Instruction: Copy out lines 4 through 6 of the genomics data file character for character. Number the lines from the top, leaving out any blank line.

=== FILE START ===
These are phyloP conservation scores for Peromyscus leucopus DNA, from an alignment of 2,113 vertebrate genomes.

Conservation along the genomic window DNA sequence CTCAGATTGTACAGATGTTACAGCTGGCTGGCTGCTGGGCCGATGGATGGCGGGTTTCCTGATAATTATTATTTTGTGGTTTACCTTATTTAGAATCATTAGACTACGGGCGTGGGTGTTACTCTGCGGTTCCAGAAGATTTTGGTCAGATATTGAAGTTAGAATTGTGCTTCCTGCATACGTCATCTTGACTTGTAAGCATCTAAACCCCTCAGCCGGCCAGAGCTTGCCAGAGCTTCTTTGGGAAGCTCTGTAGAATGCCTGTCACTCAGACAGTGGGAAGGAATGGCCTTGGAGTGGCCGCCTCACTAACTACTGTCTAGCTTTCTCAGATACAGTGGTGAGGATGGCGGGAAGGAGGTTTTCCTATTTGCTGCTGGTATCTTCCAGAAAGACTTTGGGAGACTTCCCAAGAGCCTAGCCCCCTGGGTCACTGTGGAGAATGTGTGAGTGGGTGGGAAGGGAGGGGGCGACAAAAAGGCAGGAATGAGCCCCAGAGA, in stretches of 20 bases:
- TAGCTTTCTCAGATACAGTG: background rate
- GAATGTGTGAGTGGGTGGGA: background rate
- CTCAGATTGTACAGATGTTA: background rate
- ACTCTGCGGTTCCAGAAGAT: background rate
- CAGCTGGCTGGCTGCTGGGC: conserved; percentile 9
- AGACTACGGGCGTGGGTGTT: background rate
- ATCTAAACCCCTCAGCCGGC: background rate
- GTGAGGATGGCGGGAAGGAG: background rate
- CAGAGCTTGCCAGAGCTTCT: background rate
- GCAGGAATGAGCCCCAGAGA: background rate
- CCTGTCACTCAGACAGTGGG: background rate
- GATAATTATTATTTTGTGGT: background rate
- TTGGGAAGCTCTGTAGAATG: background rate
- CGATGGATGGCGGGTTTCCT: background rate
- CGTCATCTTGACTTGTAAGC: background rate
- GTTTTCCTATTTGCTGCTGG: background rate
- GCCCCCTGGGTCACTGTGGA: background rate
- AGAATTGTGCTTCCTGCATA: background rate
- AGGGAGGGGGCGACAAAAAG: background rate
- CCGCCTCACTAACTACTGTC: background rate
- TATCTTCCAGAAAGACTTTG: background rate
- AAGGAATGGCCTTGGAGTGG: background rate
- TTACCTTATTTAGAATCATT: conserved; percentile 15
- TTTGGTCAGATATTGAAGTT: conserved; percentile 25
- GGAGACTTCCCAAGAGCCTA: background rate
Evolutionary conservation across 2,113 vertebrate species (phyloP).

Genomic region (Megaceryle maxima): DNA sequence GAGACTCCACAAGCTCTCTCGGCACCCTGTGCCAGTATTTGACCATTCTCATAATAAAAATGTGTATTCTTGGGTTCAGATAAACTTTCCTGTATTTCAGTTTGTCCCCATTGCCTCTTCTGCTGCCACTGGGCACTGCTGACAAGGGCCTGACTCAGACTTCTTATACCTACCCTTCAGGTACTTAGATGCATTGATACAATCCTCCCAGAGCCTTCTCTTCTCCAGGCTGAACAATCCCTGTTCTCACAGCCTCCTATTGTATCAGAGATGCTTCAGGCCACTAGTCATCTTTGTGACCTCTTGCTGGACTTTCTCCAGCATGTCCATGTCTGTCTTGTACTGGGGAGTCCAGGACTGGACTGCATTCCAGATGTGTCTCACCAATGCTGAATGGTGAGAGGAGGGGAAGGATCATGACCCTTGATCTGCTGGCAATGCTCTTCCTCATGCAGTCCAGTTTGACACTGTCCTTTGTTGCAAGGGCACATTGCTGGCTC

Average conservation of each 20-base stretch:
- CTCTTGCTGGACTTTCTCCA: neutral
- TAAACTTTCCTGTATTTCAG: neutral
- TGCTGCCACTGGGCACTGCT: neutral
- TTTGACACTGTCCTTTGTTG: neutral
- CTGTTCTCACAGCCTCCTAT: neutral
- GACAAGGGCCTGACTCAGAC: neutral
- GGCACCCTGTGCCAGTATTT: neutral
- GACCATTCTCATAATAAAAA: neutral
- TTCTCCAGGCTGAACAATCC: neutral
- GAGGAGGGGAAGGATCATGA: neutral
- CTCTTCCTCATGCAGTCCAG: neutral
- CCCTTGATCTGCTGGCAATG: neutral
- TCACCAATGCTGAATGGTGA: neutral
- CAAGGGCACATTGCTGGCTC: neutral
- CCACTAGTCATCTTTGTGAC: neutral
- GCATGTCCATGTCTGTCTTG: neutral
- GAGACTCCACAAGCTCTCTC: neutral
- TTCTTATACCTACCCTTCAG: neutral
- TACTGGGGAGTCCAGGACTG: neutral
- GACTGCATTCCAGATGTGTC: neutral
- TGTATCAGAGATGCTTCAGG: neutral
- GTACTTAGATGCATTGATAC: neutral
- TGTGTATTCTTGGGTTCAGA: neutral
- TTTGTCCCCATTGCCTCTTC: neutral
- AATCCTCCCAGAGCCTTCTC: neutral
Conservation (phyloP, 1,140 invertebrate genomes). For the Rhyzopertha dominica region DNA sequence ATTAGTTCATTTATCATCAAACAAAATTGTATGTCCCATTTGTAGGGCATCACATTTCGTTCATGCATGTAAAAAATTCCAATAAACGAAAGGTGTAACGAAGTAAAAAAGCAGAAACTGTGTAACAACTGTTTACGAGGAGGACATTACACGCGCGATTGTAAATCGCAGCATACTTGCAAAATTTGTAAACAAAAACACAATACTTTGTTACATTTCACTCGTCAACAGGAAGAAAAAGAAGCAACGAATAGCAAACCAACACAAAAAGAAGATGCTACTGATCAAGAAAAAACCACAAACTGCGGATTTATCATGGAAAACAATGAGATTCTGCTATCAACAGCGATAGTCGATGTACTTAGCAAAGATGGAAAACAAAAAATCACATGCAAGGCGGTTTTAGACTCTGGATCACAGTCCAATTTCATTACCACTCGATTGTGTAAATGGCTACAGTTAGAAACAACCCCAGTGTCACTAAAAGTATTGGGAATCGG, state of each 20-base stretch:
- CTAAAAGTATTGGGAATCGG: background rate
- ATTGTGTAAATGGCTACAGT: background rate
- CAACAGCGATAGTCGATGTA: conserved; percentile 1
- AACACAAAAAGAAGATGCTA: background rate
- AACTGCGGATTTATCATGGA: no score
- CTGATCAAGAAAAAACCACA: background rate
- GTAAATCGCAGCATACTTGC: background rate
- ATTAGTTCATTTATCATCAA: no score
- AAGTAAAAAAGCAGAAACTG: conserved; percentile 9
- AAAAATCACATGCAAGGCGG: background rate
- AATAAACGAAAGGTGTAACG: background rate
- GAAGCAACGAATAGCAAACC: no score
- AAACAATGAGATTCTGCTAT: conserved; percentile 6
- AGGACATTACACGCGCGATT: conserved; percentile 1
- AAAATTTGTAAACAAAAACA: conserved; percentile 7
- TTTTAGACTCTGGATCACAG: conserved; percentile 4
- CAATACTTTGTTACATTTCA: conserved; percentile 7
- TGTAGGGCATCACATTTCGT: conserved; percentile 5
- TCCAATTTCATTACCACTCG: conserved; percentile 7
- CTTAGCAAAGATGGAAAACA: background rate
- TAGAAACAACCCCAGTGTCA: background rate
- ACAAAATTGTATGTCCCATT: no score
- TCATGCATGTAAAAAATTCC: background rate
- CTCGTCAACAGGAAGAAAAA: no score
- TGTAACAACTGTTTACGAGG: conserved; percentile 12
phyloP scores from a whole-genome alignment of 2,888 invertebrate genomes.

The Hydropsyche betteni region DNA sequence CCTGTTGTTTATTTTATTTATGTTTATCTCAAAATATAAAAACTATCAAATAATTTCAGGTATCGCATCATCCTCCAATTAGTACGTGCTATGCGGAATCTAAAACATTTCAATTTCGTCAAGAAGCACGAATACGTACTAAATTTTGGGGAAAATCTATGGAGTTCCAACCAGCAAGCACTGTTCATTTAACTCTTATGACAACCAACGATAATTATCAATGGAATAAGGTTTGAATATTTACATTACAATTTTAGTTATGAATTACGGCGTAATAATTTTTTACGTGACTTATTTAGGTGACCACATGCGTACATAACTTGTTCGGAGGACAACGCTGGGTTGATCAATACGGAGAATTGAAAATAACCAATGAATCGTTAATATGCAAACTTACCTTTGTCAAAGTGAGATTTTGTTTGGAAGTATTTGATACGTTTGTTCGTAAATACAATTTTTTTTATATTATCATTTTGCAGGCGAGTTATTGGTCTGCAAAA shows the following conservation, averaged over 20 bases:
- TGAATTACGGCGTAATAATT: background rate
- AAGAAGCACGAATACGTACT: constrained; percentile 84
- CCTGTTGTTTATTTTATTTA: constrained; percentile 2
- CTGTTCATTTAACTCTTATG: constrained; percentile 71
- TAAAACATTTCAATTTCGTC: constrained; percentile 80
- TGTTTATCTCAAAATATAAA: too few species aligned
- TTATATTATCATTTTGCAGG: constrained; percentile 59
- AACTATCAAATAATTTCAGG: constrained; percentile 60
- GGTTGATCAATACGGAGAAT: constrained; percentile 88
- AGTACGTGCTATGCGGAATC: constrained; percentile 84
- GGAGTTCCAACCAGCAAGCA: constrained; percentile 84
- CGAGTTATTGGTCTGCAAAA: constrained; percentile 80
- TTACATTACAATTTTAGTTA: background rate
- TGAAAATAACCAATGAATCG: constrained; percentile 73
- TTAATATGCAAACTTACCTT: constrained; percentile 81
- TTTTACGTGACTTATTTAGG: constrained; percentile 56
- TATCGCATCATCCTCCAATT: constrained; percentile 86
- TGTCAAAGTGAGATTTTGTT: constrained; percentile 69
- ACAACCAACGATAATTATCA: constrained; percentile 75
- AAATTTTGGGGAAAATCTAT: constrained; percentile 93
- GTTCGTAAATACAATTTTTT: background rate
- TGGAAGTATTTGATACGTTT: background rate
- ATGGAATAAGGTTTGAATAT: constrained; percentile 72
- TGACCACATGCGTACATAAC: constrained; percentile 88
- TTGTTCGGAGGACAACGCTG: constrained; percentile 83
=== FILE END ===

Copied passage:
- GAATGTGTGAGTGGGTGGGA: background rate
- CTCAGATTGTACAGATGTTA: background rate
- ACTCTGCGGTTCCAGAAGAT: background rate